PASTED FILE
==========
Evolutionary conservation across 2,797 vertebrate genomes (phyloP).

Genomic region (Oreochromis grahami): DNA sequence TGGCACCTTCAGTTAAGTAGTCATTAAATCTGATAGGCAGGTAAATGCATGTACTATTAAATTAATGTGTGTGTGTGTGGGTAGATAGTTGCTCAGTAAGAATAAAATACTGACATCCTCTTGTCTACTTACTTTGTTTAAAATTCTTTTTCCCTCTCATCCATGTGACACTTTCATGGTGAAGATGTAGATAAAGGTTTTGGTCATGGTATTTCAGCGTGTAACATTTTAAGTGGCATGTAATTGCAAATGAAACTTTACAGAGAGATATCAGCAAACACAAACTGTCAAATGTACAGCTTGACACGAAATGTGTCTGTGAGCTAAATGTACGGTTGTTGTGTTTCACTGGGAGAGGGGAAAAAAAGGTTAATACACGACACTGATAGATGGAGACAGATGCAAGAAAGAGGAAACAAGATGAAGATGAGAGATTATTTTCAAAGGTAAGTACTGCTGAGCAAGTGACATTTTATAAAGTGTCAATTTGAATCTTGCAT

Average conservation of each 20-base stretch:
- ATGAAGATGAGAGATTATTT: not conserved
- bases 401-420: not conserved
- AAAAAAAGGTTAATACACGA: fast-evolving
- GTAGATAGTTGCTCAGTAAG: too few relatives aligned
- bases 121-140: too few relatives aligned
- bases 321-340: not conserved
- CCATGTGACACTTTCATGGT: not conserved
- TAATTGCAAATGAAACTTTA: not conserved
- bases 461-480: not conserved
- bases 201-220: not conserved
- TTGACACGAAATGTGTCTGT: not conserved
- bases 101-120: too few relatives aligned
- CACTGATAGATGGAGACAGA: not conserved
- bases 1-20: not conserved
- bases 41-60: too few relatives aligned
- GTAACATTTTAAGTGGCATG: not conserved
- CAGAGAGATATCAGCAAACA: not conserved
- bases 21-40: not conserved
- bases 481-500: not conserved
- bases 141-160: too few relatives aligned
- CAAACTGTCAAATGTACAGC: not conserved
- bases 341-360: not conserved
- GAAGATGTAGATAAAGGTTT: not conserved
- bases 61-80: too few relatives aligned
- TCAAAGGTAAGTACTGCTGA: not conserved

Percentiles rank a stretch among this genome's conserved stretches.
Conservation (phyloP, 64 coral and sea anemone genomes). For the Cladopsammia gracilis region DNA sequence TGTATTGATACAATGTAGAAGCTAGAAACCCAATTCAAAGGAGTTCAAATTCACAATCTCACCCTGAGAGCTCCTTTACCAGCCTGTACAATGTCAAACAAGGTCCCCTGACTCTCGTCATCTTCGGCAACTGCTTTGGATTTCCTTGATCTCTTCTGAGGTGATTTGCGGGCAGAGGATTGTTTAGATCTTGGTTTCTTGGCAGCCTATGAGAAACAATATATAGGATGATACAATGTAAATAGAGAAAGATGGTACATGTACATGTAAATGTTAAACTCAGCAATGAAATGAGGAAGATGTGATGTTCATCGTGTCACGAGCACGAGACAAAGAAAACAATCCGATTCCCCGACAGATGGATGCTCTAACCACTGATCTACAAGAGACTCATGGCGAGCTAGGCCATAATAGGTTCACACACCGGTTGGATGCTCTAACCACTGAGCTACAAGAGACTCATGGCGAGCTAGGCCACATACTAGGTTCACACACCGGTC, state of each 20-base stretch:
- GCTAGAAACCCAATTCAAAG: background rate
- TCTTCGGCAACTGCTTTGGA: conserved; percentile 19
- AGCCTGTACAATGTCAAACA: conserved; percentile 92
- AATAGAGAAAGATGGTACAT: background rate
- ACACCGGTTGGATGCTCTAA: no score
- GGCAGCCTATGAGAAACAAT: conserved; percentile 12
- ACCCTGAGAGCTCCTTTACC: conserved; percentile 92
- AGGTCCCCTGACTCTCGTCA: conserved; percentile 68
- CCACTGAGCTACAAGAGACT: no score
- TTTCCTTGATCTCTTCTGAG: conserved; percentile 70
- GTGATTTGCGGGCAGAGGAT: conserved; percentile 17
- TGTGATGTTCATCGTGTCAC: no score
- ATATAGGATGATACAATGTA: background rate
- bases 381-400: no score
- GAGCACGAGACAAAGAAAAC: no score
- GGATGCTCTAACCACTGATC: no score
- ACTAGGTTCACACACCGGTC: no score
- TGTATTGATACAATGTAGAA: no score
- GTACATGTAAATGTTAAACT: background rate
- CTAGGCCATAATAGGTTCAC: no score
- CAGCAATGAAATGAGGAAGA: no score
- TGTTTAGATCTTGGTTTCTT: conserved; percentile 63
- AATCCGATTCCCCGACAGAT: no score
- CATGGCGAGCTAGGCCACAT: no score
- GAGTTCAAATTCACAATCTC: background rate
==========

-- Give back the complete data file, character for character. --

Evolutionary conservation across 2,797 vertebrate genomes (phyloP).

Genomic region (Oreochromis grahami): DNA sequence TGGCACCTTCAGTTAAGTAGTCATTAAATCTGATAGGCAGGTAAATGCATGTACTATTAAATTAATGTGTGTGTGTGTGGGTAGATAGTTGCTCAGTAAGAATAAAATACTGACATCCTCTTGTCTACTTACTTTGTTTAAAATTCTTTTTCCCTCTCATCCATGTGACACTTTCATGGTGAAGATGTAGATAAAGGTTTTGGTCATGGTATTTCAGCGTGTAACATTTTAAGTGGCATGTAATTGCAAATGAAACTTTACAGAGAGATATCAGCAAACACAAACTGTCAAATGTACAGCTTGACACGAAATGTGTCTGTGAGCTAAATGTACGGTTGTTGTGTTTCACTGGGAGAGGGGAAAAAAAGGTTAATACACGACACTGATAGATGGAGACAGATGCAAGAAAGAGGAAACAAGATGAAGATGAGAGATTATTTTCAAAGGTAAGTACTGCTGAGCAAGTGACATTTTATAAAGTGTCAATTTGAATCTTGCAT

Average conservation of each 20-base stretch:
- ATGAAGATGAGAGATTATTT: not conserved
- bases 401-420: not conserved
- AAAAAAAGGTTAATACACGA: fast-evolving
- GTAGATAGTTGCTCAGTAAG: too few relatives aligned
- bases 121-140: too few relatives aligned
- bases 321-340: not conserved
- CCATGTGACACTTTCATGGT: not conserved
- TAATTGCAAATGAAACTTTA: not conserved
- bases 461-480: not conserved
- bases 201-220: not conserved
- TTGACACGAAATGTGTCTGT: not conserved
- bases 101-120: too few relatives aligned
- CACTGATAGATGGAGACAGA: not conserved
- bases 1-20: not conserved
- bases 41-60: too few relatives aligned
- GTAACATTTTAAGTGGCATG: not conserved
- CAGAGAGATATCAGCAAACA: not conserved
- bases 21-40: not conserved
- bases 481-500: not conserved
- bases 141-160: too few relatives aligned
- CAAACTGTCAAATGTACAGC: not conserved
- bases 341-360: not conserved
- GAAGATGTAGATAAAGGTTT: not conserved
- bases 61-80: too few relatives aligned
- TCAAAGGTAAGTACTGCTGA: not conserved

Percentiles rank a stretch among this genome's conserved stretches.
Conservation (phyloP, 64 coral and sea anemone genomes). For the Cladopsammia gracilis region DNA sequence TGTATTGATACAATGTAGAAGCTAGAAACCCAATTCAAAGGAGTTCAAATTCACAATCTCACCCTGAGAGCTCCTTTACCAGCCTGTACAATGTCAAACAAGGTCCCCTGACTCTCGTCATCTTCGGCAACTGCTTTGGATTTCCTTGATCTCTTCTGAGGTGATTTGCGGGCAGAGGATTGTTTAGATCTTGGTTTCTTGGCAGCCTATGAGAAACAATATATAGGATGATACAATGTAAATAGAGAAAGATGGTACATGTACATGTAAATGTTAAACTCAGCAATGAAATGAGGAAGATGTGATGTTCATCGTGTCACGAGCACGAGACAAAGAAAACAATCCGATTCCCCGACAGATGGATGCTCTAACCACTGATCTACAAGAGACTCATGGCGAGCTAGGCCATAATAGGTTCACACACCGGTTGGATGCTCTAACCACTGAGCTACAAGAGACTCATGGCGAGCTAGGCCACATACTAGGTTCACACACCGGTC, state of each 20-base stretch:
- GCTAGAAACCCAATTCAAAG: background rate
- TCTTCGGCAACTGCTTTGGA: conserved; percentile 19
- AGCCTGTACAATGTCAAACA: conserved; percentile 92
- AATAGAGAAAGATGGTACAT: background rate
- ACACCGGTTGGATGCTCTAA: no score
- GGCAGCCTATGAGAAACAAT: conserved; percentile 12
- ACCCTGAGAGCTCCTTTACC: conserved; percentile 92
- AGGTCCCCTGACTCTCGTCA: conserved; percentile 68
- CCACTGAGCTACAAGAGACT: no score
- TTTCCTTGATCTCTTCTGAG: conserved; percentile 70
- GTGATTTGCGGGCAGAGGAT: conserved; percentile 17
- TGTGATGTTCATCGTGTCAC: no score
- ATATAGGATGATACAATGTA: background rate
- bases 381-400: no score
- GAGCACGAGACAAAGAAAAC: no score
- GGATGCTCTAACCACTGATC: no score
- ACTAGGTTCACACACCGGTC: no score
- TGTATTGATACAATGTAGAA: no score
- GTACATGTAAATGTTAAACT: background rate
- CTAGGCCATAATAGGTTCAC: no score
- CAGCAATGAAATGAGGAAGA: no score
- TGTTTAGATCTTGGTTTCTT: conserved; percentile 63
- AATCCGATTCCCCGACAGAT: no score
- CATGGCGAGCTAGGCCACAT: no score
- GAGTTCAAATTCACAATCTC: background rate